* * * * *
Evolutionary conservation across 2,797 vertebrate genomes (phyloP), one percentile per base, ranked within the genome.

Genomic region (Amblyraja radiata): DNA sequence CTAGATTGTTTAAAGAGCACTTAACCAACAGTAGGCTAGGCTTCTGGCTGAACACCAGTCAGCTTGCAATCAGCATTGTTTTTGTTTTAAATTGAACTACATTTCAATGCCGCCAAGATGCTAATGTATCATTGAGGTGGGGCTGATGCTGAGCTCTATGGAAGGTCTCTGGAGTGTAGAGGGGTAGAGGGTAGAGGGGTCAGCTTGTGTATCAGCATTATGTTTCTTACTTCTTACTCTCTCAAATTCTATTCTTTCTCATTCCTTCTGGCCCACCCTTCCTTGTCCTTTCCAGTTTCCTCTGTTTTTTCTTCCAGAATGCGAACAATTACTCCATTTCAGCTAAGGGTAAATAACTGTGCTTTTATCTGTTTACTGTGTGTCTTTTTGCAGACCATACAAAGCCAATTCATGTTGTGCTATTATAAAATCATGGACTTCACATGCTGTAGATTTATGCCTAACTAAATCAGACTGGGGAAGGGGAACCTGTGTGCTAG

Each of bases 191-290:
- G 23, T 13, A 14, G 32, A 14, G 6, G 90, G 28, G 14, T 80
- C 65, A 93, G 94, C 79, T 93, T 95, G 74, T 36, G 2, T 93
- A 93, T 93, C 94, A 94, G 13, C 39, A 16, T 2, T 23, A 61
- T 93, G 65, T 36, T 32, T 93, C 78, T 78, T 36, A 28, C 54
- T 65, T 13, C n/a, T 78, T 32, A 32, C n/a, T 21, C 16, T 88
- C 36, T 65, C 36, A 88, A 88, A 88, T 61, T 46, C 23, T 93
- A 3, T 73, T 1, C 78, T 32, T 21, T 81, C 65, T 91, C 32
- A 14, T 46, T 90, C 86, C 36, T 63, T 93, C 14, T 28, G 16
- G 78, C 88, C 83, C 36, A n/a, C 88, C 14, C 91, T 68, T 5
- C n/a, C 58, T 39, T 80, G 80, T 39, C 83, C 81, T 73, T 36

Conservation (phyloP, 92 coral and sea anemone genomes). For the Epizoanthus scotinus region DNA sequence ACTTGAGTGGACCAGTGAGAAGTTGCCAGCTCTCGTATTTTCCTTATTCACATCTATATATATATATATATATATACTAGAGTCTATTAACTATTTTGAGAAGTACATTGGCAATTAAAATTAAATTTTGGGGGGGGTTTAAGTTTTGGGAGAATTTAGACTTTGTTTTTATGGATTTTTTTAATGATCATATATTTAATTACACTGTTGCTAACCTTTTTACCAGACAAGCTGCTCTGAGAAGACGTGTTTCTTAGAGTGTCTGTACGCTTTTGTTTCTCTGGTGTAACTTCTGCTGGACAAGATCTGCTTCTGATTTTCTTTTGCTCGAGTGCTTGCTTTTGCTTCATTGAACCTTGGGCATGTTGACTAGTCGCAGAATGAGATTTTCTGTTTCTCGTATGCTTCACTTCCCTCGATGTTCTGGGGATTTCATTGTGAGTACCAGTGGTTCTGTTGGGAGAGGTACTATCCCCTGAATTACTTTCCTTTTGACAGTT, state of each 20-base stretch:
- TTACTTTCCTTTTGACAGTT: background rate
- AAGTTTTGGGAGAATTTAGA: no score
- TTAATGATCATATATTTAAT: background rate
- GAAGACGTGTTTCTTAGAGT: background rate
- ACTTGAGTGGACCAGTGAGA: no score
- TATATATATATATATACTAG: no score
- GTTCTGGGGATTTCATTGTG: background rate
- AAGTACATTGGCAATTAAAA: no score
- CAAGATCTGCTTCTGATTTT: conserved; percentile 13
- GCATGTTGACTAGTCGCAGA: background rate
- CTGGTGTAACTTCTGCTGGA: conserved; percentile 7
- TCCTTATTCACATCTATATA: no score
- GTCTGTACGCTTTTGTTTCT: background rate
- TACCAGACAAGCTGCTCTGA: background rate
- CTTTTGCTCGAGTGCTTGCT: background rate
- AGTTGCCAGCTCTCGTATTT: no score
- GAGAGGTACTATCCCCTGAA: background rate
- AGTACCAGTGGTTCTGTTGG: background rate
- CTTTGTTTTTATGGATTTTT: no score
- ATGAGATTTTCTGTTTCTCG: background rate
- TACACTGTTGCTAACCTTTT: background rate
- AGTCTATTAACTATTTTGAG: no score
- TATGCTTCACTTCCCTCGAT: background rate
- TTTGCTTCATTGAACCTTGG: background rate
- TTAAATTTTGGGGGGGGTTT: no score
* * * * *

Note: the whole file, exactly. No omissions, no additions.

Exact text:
Evolutionary conservation across 2,797 vertebrate genomes (phyloP), one percentile per base, ranked within the genome.

Genomic region (Amblyraja radiata): DNA sequence CTAGATTGTTTAAAGAGCACTTAACCAACAGTAGGCTAGGCTTCTGGCTGAACACCAGTCAGCTTGCAATCAGCATTGTTTTTGTTTTAAATTGAACTACATTTCAATGCCGCCAAGATGCTAATGTATCATTGAGGTGGGGCTGATGCTGAGCTCTATGGAAGGTCTCTGGAGTGTAGAGGGGTAGAGGGTAGAGGGGTCAGCTTGTGTATCAGCATTATGTTTCTTACTTCTTACTCTCTCAAATTCTATTCTTTCTCATTCCTTCTGGCCCACCCTTCCTTGTCCTTTCCAGTTTCCTCTGTTTTTTCTTCCAGAATGCGAACAATTACTCCATTTCAGCTAAGGGTAAATAACTGTGCTTTTATCTGTTTACTGTGTGTCTTTTTGCAGACCATACAAAGCCAATTCATGTTGTGCTATTATAAAATCATGGACTTCACATGCTGTAGATTTATGCCTAACTAAATCAGACTGGGGAAGGGGAACCTGTGTGCTAG

Each of bases 191-290:
- G 23, T 13, A 14, G 32, A 14, G 6, G 90, G 28, G 14, T 80
- C 65, A 93, G 94, C 79, T 93, T 95, G 74, T 36, G 2, T 93
- A 93, T 93, C 94, A 94, G 13, C 39, A 16, T 2, T 23, A 61
- T 93, G 65, T 36, T 32, T 93, C 78, T 78, T 36, A 28, C 54
- T 65, T 13, C n/a, T 78, T 32, A 32, C n/a, T 21, C 16, T 88
- C 36, T 65, C 36, A 88, A 88, A 88, T 61, T 46, C 23, T 93
- A 3, T 73, T 1, C 78, T 32, T 21, T 81, C 65, T 91, C 32
- A 14, T 46, T 90, C 86, C 36, T 63, T 93, C 14, T 28, G 16
- G 78, C 88, C 83, C 36, A n/a, C 88, C 14, C 91, T 68, T 5
- C n/a, C 58, T 39, T 80, G 80, T 39, C 83, C 81, T 73, T 36

Conservation (phyloP, 92 coral and sea anemone genomes). For the Epizoanthus scotinus region DNA sequence ACTTGAGTGGACCAGTGAGAAGTTGCCAGCTCTCGTATTTTCCTTATTCACATCTATATATATATATATATATATACTAGAGTCTATTAACTATTTTGAGAAGTACATTGGCAATTAAAATTAAATTTTGGGGGGGGTTTAAGTTTTGGGAGAATTTAGACTTTGTTTTTATGGATTTTTTTAATGATCATATATTTAATTACACTGTTGCTAACCTTTTTACCAGACAAGCTGCTCTGAGAAGACGTGTTTCTTAGAGTGTCTGTACGCTTTTGTTTCTCTGGTGTAACTTCTGCTGGACAAGATCTGCTTCTGATTTTCTTTTGCTCGAGTGCTTGCTTTTGCTTCATTGAACCTTGGGCATGTTGACTAGTCGCAGAATGAGATTTTCTGTTTCTCGTATGCTTCACTTCCCTCGATGTTCTGGGGATTTCATTGTGAGTACCAGTGGTTCTGTTGGGAGAGGTACTATCCCCTGAATTACTTTCCTTTTGACAGTT, state of each 20-base stretch:
- TTACTTTCCTTTTGACAGTT: background rate
- AAGTTTTGGGAGAATTTAGA: no score
- TTAATGATCATATATTTAAT: background rate
- GAAGACGTGTTTCTTAGAGT: background rate
- ACTTGAGTGGACCAGTGAGA: no score
- TATATATATATATATACTAG: no score
- GTTCTGGGGATTTCATTGTG: background rate
- AAGTACATTGGCAATTAAAA: no score
- CAAGATCTGCTTCTGATTTT: conserved; percentile 13
- GCATGTTGACTAGTCGCAGA: background rate
- CTGGTGTAACTTCTGCTGGA: conserved; percentile 7
- TCCTTATTCACATCTATATA: no score
- GTCTGTACGCTTTTGTTTCT: background rate
- TACCAGACAAGCTGCTCTGA: background rate
- CTTTTGCTCGAGTGCTTGCT: background rate
- AGTTGCCAGCTCTCGTATTT: no score
- GAGAGGTACTATCCCCTGAA: background rate
- AGTACCAGTGGTTCTGTTGG: background rate
- CTTTGTTTTTATGGATTTTT: no score
- ATGAGATTTTCTGTTTCTCG: background rate
- TACACTGTTGCTAACCTTTT: background rate
- AGTCTATTAACTATTTTGAG: no score
- TATGCTTCACTTCCCTCGAT: background rate
- TTTGCTTCATTGAACCTTGG: background rate
- TTAAATTTTGGGGGGGGTTT: no score